The Nebra Sky Disk is one of the most important archaeological finds of the 20th Century

Dated to c. 1600 BC and it may have a story to tell…

The Nebra sky disk is made from bronze; it weighs about five pounds and is approximately 12 inches in diameter, with a bluish-green coating and ornaments of gold symbols. The symbols have been tentatively interpreted as a lunar crescent, a sun or full moon, and stars. One theory is that it could also represent a cluster of stars we now know as the constellation Pleiades. Two additions to the original were added at a later date. One was a golden curve on each side, indicating the angle between each solstice of the year; another was a curvature at the bottom, marked with multiple strokes. The meaning of the markings is uncertain, but there have been several interpretations of what they might describe, including the Milky Way, a rainbow, or a solar barge with many oars.

The disk was dated, along with other artifacts, to approximately 1600 BC, after the discovery at a site near Nebra, Saxony-Anhalt, in Germany. It has been linked with the Unetice culture of the Bronze Age. In the beginning, the disk was suspected of being a forgery because it wasn’t like any known artistic item from the period. But after extensive study, it is now widely accepted as being authentic.


(Nebra Sky Disk- 3,600 year-old complex astronomical clock is one of the most important archaeological finds of the 20th Century)



(The swords found with the disk)



(Other associated finds: chisel, axeheads, bracelets)

The story of the disk’s discovery is a rather strange one. In 1999, along with the disk Henry Westphal and Mario Renner discovered a chisel, two hatchets, fragments of spiral bracelets, and two bronze swords while they were treasure hunting with a metal detector. In Germany, archaeological artifacts are the property of the state in which they are discovered. The treasure-hunters were conducting their hunt without a license and were aware that their action constituted robbery and was illegal. Being a bit careless in their endeavor, they damaged the disk with their shovel and demolished parts of the site. The day after they gathered the artifacts, Westphal and Renner sold the entire cache for 31,000 DM to a dealer in Cologne.


(The Sky Disc Visitor Center near Nebra)

The objects changed hands within the country over the next couple of years, being sold at one point for an estimated one million DM. By 2001, the existence of the discovery became public knowledge. In February 2002, during a sting operation led by the state police, the Saxony-Anhalt state archaeologist Harald Meller secured the disk in Basel from a couple who had put it up for sale for 700,000 DM. Information gathered during their trial eventually led back to the original finders. They agreed to lead the police and archaeologists to the discovery site after receiving a plea bargain for a reduced sentence.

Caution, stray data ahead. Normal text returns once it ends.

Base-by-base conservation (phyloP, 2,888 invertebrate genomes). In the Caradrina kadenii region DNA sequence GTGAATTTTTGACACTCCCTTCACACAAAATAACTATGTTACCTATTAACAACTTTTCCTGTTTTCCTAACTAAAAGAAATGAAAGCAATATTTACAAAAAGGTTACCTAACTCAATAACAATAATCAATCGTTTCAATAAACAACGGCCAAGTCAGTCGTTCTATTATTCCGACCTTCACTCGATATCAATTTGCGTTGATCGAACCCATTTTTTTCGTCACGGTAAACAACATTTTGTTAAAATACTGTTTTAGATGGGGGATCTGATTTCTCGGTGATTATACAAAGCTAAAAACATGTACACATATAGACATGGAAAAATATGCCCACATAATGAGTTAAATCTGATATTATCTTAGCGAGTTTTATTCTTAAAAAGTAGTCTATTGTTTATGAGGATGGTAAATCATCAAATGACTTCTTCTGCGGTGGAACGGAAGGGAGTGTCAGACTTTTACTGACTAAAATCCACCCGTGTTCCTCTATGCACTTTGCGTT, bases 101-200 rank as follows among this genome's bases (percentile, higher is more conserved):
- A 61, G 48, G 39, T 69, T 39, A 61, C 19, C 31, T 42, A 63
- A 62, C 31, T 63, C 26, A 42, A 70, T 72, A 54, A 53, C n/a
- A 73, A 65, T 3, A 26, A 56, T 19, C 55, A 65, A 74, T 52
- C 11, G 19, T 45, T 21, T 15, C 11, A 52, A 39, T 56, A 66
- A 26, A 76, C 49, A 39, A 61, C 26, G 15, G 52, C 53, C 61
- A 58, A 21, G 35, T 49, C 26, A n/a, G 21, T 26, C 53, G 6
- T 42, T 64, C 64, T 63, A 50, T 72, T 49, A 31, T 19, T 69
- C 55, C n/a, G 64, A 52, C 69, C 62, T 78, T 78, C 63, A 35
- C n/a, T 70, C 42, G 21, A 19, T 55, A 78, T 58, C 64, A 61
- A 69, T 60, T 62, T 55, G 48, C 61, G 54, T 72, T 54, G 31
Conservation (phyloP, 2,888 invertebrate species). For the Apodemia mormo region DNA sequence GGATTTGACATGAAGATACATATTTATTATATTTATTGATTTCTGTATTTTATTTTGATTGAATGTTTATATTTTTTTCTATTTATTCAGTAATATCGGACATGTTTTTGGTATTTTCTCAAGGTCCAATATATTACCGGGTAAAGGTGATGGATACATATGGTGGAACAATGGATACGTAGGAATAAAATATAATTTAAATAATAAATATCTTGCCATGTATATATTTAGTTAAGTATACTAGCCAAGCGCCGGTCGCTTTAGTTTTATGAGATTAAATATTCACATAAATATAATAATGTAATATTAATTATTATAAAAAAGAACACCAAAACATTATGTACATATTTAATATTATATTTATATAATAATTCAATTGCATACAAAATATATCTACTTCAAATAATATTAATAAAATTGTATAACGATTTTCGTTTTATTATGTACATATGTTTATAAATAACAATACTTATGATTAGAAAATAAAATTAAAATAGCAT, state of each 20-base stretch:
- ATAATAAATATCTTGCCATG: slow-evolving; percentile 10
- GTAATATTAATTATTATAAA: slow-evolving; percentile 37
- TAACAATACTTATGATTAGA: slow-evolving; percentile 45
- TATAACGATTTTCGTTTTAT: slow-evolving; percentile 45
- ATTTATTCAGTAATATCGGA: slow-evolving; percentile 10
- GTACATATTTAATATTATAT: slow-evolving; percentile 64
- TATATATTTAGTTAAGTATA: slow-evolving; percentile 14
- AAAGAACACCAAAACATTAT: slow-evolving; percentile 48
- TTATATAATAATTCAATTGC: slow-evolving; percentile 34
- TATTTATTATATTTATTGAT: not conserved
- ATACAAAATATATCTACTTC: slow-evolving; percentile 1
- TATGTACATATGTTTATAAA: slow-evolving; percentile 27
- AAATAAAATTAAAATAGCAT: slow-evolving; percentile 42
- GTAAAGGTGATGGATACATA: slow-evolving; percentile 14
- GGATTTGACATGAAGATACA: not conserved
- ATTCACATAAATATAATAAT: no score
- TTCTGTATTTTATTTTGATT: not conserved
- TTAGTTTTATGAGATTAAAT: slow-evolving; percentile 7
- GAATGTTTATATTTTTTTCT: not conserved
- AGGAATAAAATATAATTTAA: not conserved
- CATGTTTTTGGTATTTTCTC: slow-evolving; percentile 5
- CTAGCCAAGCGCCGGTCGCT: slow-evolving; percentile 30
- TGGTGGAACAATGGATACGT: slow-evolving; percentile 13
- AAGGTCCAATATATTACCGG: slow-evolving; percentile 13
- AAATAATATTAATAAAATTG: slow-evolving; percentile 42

Archaeologists opened an excavation site and discovered evidence that reinforced the robbers’ claims. There were remnants of bronze artifacts in the ground, and the soil samples at the dig matched the soil found attached to the objects. The disk and the artifacts discovered with it are now displayed at the State Museum of Prehistory in the city of Halle in Saxony-Anhalt, Germany.

In September 2003, in a Naumburg court, Westphal and Renner received sentences of four months and ten months, respectively. They appealed this decision, but when they appeared in the appeals court, their sentences were actually increased to six and twelve months, respectively.

The discovery site is an ancient compound in the Ziegelroda Forest known as Mittelberg (central hill); it surrounds the top of a hill at an elevation of 827 feet, approximately 37 miles west of Leipzig. The surrounding area is acknowledged as having been settled during the Neolithic era, and there are about a thousand of these hills, or barrows, in the Ziegelroda Forest. The treasure-hunters claimed the artifacts were unearthed within a hollow inside a bank-and-trench dike-style enclosure.


(1. On the left the full moon, on the right the waxing moon, and between and above, the Pleiades)



(2. Arcs were added on the horizon for the zones of the rising and setting sun; individual stars were shifted and/or covered)

The precise dating of the Nebra sky disk is greatly dependent upon the dating of the other Bronze Age weapons that were put up for sale the same time as the disk and said to be from the same site. These swords and axes can be typologically dated by category to the mid-2nd millennium BC. Radiocarbon dating of a particle of birch bark found on one of the swords has put the date at between 1600 BC and 1560 BC, which substantiates the estimated date for the swords and axes.

The date range corresponds to the time of the artifacts’ burial at the site, at which time the Nebra sky disk had likely already existed for several generations.


(3. Addition of the “sun boat”)



(4. Diagram of the disk in its current condition, a star and a part of the sun—or full moon—have been restored)

According to a preliminary analysis of trace elements of the Nebra sky disk, the copper originated at Bischofshofen, Austria, while the gold was believed to be from the Carpathian Mountains. However, an analysis conducted more recently discovered that the gold used was from the United Kingdom – from the river Carnon in Cornwall. The tin content of the bronze in the disk was also from Cornwall.

The Nebra sky disk showcases the oldest tangible portrayal of our galaxy in the world. It was included in UNESCO’s “Memory of the World Register” in June 2013 and designated as one of the most significant archaeological discoveries of the 20th century.